• Alex Tolley July 7, 2020, 12:14

          Keats once lamented that science would “unweave the rainbow” and reduce the human perception of beauty. I daresay all of us reading the CD posts would disagree with that, and like Dawkins, argue that science has revealed even more beauty in nature. Our post-human future will likely reveal even more beauty through senses and physical forms that we cannot even imagine, able to experience first-hand extraterrestrial planets and even space itself. IMO, not everyone will want to embrace that future, but a sufficient minority will.

          • NS July 8, 2020, 1:41

            I can’t speak for Keats, but I always took “unweave the rainbow” to mean a completely analytical approach to nature, as opposed to one that includes awareness of its beauty (and horror, for that matter). IIRC in “Life on the Mississippi” Mark Twain writes of an old riverboat pilot who has no esthetic reaction at all to his natural surroundings, seeing everything as (say) indicating shoal water or approaching bad weather. While that sort of analytical vision was essential for a riverboat pilot Twain thought it sad that the man was unable to see anything else.

            • Alex Tolley July 8, 2020, 12:47

              Which may also tell you something about the limitations of Twain’s vision too. Beauty is a subjective experience and can be evoked by any number of different stimuli, from a natural landscape to an elegant math equation. “Beauty is in the eye of the beholder”.

          • DCM July 8, 2020, 5:16

            Such statements as Keats’ reveal an assumption that we can know everything.
            What we’ll really do is improve the mental versatility that has carried us this far. Nobody minds saying that dogs or chimps are limited; but so likely are we and only we can overcome those limits deliberately and not leave them to the chances of random mutation and natural selection. But we’ll still have limits….

          • Mike Serfas July 9, 2020, 9:56

            It is not science which unweaves the rainbow, but the rainbow which unweaves the sunlight. Science merely gives the rainbow a name – just as poets do. But to understand the rainbow is to understand the sunlight, and to be able to perceive the beauty within it at all times, and spot the rainbow bursting out in every tiny droplet. Then one can recognize the nobility of sunlight beside lesser lights that produce only a deceptive mockery of its illumination in a few narrow bands of emission.

            A mere poet may not find the beauty he seeks under the fluorescent light, yet would he understand why? Could he describe what was lacking? Then what use is he as a poet, and what hope does he have to find the Sun again in this life, save by expedient of not being long able to leave its sight?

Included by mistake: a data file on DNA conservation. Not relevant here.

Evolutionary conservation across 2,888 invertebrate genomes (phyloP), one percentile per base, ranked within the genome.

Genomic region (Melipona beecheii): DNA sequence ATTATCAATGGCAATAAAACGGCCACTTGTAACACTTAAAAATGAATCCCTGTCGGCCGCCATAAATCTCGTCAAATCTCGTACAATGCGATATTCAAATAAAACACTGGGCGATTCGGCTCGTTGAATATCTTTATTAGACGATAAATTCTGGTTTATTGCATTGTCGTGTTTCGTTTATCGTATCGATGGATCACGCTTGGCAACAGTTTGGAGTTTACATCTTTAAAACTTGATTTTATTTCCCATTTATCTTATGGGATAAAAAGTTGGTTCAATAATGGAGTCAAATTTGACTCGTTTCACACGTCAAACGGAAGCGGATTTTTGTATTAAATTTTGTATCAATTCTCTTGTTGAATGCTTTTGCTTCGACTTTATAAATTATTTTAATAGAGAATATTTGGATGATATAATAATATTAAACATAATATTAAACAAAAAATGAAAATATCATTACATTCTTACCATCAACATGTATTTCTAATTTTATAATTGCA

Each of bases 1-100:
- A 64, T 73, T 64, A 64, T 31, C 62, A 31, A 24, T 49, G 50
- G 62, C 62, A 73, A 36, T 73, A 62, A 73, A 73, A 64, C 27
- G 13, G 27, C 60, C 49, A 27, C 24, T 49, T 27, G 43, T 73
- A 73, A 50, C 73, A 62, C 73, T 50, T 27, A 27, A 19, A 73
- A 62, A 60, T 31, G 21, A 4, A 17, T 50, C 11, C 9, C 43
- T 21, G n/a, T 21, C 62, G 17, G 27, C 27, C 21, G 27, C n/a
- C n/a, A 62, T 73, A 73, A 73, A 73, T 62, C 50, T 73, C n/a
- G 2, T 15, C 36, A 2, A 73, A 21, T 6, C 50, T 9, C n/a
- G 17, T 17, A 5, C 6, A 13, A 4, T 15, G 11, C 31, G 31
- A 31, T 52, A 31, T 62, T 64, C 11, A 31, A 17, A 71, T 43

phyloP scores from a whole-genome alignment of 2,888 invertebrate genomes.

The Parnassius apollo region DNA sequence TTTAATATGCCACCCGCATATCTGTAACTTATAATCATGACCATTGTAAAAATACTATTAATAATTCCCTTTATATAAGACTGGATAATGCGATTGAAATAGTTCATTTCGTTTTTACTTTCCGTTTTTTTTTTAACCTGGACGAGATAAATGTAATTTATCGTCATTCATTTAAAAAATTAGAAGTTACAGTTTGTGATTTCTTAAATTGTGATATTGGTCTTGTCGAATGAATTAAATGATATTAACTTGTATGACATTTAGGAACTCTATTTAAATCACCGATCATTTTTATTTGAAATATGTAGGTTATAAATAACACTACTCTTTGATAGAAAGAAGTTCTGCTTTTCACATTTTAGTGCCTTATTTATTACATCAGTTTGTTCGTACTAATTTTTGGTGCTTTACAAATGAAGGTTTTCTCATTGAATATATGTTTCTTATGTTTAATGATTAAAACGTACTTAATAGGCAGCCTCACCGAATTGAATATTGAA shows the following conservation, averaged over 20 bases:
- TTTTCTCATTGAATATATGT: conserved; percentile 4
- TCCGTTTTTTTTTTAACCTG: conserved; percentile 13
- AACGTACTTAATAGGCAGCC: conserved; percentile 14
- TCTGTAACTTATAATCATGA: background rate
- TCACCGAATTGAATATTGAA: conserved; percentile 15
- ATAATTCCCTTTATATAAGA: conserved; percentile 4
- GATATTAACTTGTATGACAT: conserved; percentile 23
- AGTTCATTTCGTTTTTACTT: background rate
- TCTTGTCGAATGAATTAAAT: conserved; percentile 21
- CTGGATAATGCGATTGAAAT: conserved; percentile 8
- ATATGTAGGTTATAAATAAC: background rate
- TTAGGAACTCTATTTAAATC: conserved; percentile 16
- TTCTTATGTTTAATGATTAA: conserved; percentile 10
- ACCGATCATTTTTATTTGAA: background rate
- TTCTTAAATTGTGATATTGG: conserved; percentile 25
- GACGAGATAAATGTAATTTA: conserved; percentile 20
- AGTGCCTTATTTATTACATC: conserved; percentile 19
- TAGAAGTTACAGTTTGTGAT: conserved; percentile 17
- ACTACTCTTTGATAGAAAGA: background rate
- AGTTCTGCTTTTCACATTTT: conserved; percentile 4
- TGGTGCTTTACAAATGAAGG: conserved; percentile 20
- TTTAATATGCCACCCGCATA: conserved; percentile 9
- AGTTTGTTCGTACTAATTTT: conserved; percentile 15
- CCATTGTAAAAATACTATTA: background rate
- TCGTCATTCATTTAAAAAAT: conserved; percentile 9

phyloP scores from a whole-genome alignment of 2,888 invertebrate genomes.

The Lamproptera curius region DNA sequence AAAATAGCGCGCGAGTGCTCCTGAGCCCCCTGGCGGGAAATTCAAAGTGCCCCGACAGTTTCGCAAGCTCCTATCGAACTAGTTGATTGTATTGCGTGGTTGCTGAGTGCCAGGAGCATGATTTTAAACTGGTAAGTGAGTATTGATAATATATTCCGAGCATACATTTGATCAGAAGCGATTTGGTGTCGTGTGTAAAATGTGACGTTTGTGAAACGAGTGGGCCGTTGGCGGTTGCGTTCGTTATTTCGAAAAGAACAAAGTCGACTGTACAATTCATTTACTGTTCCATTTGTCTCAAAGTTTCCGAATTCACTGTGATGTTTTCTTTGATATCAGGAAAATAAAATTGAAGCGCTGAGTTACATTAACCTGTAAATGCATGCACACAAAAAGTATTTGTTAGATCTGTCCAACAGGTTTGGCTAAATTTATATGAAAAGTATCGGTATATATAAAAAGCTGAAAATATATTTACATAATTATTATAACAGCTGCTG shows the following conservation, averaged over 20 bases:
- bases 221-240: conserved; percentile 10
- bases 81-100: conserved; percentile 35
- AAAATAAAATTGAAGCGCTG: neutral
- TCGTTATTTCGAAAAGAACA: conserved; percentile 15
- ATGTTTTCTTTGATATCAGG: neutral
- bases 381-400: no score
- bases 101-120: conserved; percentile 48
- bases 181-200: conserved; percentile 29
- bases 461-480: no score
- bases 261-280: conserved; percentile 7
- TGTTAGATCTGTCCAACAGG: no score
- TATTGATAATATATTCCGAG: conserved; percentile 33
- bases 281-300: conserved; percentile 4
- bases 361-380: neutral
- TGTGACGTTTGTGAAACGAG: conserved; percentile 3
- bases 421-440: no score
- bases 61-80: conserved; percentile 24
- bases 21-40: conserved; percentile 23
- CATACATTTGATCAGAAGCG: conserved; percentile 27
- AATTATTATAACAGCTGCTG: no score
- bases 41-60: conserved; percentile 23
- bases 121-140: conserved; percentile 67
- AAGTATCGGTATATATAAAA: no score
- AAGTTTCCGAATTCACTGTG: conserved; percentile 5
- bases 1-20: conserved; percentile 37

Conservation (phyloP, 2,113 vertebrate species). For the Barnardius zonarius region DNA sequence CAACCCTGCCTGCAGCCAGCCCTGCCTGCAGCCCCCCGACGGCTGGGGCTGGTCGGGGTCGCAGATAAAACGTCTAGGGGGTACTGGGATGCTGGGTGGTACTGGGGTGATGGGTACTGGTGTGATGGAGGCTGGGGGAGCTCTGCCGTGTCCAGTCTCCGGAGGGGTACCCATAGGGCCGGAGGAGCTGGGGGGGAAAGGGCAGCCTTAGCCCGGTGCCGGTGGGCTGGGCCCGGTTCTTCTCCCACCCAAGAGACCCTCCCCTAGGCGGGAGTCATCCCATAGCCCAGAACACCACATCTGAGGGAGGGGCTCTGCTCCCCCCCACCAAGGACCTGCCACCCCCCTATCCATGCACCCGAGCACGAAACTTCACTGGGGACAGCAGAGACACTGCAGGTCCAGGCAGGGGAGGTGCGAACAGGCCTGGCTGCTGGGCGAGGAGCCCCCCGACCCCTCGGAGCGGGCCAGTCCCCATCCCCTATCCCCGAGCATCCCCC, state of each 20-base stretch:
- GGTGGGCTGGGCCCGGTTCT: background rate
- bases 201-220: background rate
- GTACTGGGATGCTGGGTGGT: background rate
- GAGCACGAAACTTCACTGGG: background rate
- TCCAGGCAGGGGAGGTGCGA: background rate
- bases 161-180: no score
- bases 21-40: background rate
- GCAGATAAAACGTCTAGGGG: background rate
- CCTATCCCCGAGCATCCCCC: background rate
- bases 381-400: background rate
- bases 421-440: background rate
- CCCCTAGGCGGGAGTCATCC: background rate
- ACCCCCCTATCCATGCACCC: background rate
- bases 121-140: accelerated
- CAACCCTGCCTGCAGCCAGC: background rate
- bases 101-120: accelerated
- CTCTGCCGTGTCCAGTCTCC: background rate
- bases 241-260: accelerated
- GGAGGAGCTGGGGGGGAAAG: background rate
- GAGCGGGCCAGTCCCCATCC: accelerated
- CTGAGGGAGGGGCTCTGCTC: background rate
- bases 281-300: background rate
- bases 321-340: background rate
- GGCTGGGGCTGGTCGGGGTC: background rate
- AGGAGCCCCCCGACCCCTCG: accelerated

• ljk July 7, 2020, 13:34

          Again, I am sure some remnants and offshoots of organic humanity will went their ways into space to make an effort to survive in its various hostile environments. How well they will do and how long they last will depend on numerous factors, not the least of which will require both adequate and sustaining technologies and the proper psychological stance.

          One irony I can see is that for humans to survive in space permanently they may actually have to become less intelligent, or perhaps less psychologically diverse. In other words, they may have to take on the characteristics of mechanical drones that can also reproduce in order not to degrade mentally in the confines of the Final Frontier.

          So that being said, why not skip the middleman – or midwife in this case – and get right to the outright artificial which will be able to cope both physically and mentally with whatever the Universe can throw at them.

          If the higher life forms in our galaxy are indeed Artilects, this may be another factor as to why we have yet to find them, or hear from them.

          • Wojciech J July 8, 2020, 10:28

            ”If the higher life forms in our galaxy are indeed Artilects, this may be another factor as to why we have yet to find them, or hear from them.”
            Without delving into it much further, I would say that if we would speculate that the ambiguous SETI results so far were indeed detection of ETI, they would indicate just this. Rather uncaring and possibly artificial entitites engaged in their own megascale works.

      • Alex Tolley July 7, 2020, 12:02

        Why do we keep assuming that those who come from Earth / Sol system to eventually start spreading out into the wider Milky Way galaxy are going to be contemporary organic humans?

        Who is “we”, Kemo Sabe? ;)

        • ljk July 7, 2020, 18:14

          All the smart ones that shift paradigms upon learning new things. :^)

  • Michael R. Watson July 5, 2020, 20:27

    It’s conceivable that more advanced civilizations continue to use radio waves for communications, just as we continue to find uses for fire, even though we discovered it hundreds of thousands of years ago.
    Perhaps radio waves are sent through some distance-defeating conduit like wormholes or bulk space, solving both the time-lag and diminishing signal strength problems.
    Such signals would probably be very efficiently modulated. We have already begun to do this with digital signals. The more efficiently a signal is modulated, the more difficult it is for the naive outsider to distinguish it from mere noise.